High-tech foam, developed at FSU, getting tryout in football helmets
KEYSTONE HEIGHTS, Fla. - Football's front-line battle against concussions may be in a Keystone Heights warehouse. Located outside of Gainesville, Auxadyne is using new technology developed right here in Florida to make football safer.
That new technology is base around auxetic foam.
"We've been working with this foam for four years, but to actually see it in a helmet this fall on a football field is super exciting," offered co-founder Betsy Condon.
Betsy and her husband Joe's company has exclusive rights to produce and sell auxetic foam. They licensed the technology developed at Florida State University.
It’s approved for use at every level of play, including the NFL.
"The harder the hit, the heartier our foam gets. Our foam responds favorably to impacts," Joe Condon claimed.
Conventional foam acts like a marshmallow. If you were to compress a marshmallow, the diameter would expand -- and the thinner and less supportive it becomes. But auxetic foam does the exact opposite.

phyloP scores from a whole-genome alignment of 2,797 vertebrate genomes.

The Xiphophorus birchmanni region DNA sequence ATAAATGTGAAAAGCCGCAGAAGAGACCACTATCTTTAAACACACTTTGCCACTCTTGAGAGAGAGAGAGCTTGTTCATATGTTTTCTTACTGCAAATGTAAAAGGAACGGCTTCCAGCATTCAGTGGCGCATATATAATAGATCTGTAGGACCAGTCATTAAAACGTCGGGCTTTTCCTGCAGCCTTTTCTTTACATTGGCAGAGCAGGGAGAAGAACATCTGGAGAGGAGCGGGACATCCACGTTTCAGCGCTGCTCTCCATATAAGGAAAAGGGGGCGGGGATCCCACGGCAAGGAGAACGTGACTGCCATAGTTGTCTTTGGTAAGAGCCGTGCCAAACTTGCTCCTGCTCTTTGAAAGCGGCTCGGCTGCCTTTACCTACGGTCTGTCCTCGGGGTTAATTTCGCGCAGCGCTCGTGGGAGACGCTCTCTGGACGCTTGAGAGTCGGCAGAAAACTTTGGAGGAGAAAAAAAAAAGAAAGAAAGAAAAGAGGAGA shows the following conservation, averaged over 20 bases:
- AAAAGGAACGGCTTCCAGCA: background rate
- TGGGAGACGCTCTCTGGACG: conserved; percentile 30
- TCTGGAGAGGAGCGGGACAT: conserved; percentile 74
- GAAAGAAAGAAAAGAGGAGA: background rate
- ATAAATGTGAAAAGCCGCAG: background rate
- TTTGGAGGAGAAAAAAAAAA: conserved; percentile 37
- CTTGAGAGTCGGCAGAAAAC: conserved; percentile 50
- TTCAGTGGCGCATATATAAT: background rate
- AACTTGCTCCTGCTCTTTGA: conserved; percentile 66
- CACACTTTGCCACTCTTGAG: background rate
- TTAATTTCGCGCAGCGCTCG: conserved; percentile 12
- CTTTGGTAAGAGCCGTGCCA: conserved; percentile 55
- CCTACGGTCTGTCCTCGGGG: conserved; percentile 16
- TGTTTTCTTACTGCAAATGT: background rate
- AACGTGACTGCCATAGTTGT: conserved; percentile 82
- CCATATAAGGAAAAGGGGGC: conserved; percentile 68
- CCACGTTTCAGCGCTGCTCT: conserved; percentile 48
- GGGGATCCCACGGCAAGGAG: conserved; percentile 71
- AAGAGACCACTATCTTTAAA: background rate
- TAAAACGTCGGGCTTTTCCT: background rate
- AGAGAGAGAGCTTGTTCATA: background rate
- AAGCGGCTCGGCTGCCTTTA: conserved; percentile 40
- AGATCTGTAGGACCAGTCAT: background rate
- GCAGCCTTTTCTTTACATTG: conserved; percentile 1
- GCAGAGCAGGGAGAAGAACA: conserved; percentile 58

"As you compress or impact, the structure moves to the point of load, providing more and more support," explained Joe.
This is the first year the foam is on the gridiron. The Condons partnered with the company Light Helmets to create a product they say is 50 to 60 percent lighter than competitors.
"If you can take weight out of the impact equation, you can reduce traumatic brain injuries. We have a product in football this year that is going to do that," Joe said.
Applications of this foam extend far beyond football. Auxadyne makes everything from orthotic shoe insoles to equestrian saddle pads. They are also working with the United States Army to improve helmet impact protection for our soldiers.